The electrodes of elements of many electrochemical systems undergo serious changes during storage. These changes are especially noticeable in lithium cells, the metal anode of which is passivated the more strongly, the longer the storage time and the higher the temperature.
After applying a test pulse to the battery, we observe a voltage drop. The battery is restored after a certain period, sometimes significant. Further storage again leads to passivation of electrode.
And when designing batteries, ensuring the stability of its voltage over a significant part of the discharge curve was one of the main tasks. Therefore, in modern batteries with thin electrodes, the zone at which the operating voltage varies little is usually 80-85% of the discharge curve in its middle part. And diagnostics of the state of charge in this area is impossible.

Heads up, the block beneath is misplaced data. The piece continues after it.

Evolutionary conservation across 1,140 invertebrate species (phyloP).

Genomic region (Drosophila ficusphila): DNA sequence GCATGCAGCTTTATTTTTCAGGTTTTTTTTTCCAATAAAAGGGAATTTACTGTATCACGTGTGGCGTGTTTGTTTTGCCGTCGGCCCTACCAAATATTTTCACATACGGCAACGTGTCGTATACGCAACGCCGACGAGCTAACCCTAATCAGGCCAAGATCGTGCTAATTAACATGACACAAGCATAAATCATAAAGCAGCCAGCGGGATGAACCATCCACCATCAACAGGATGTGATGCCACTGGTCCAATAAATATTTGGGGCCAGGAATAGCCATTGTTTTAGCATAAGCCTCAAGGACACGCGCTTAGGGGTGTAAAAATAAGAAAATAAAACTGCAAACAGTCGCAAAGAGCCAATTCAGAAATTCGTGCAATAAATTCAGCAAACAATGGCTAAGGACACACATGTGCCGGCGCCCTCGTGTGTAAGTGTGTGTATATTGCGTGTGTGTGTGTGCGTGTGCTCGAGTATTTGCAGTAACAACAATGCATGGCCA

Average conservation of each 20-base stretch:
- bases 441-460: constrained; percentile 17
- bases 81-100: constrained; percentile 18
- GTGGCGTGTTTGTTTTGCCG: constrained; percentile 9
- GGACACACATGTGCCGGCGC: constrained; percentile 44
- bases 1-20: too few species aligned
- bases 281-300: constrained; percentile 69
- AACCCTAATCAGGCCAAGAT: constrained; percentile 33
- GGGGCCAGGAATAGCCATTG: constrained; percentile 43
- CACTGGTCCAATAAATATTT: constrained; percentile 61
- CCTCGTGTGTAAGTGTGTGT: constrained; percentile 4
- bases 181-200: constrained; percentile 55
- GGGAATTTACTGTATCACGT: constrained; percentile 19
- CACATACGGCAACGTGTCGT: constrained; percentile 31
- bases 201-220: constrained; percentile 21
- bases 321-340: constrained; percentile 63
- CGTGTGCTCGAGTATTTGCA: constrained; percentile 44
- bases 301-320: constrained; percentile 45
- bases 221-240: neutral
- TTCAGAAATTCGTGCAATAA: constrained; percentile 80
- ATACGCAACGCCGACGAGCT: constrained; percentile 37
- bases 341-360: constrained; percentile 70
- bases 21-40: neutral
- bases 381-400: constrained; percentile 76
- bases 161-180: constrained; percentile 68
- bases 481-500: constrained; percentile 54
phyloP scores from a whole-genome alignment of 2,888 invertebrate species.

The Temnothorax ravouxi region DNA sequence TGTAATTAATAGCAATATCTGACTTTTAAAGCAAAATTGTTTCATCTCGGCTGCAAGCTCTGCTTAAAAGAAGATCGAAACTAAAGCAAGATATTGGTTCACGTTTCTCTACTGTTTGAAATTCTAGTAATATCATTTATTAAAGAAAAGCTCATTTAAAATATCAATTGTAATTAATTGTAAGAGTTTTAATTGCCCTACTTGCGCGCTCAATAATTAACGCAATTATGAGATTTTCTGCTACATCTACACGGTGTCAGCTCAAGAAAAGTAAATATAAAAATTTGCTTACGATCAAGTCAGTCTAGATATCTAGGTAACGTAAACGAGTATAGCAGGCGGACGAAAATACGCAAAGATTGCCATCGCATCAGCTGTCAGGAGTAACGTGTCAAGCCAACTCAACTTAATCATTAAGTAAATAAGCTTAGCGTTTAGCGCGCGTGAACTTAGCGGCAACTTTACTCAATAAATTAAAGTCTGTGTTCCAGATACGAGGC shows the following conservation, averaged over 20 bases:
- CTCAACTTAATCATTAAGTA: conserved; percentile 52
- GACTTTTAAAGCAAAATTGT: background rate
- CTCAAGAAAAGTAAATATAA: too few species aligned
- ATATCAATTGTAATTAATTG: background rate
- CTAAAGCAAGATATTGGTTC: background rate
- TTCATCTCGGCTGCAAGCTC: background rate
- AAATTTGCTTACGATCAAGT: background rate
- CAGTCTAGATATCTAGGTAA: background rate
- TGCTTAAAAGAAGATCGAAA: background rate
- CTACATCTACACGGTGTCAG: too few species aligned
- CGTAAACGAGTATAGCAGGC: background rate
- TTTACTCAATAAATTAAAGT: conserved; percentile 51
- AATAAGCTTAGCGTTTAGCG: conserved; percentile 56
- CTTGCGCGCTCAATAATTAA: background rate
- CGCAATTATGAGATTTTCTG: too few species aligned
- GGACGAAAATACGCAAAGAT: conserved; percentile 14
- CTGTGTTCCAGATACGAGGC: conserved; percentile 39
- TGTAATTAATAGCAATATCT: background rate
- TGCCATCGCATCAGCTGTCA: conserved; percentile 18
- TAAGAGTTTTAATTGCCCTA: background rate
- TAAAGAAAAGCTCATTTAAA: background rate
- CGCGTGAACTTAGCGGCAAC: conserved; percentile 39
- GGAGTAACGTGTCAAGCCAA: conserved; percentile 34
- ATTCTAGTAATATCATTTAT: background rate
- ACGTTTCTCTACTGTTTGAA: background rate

The response to a test signal that is short-lived but powerful enough to reveal the characteristics of the current source can provide great opportunities for evaluating its state. For testing, a pulse of direct or sinusoidal alternating current is used, as well as a more complex shape.
The voltage of a chemical current source when a current discharge pulse is applied can generally be written as the equation

                 U = NRC-IR = NRC-I (RW + Rpol ),

where I is the pulse current, R is the total resistance HIT, RW is the ohmic resistance determined by the resistance of the current-carrying parts of the electrodes, their active masses and the resistance of the electrolyte, Rpol is the polarization resistance reflecting the rate of electrochemical reactions.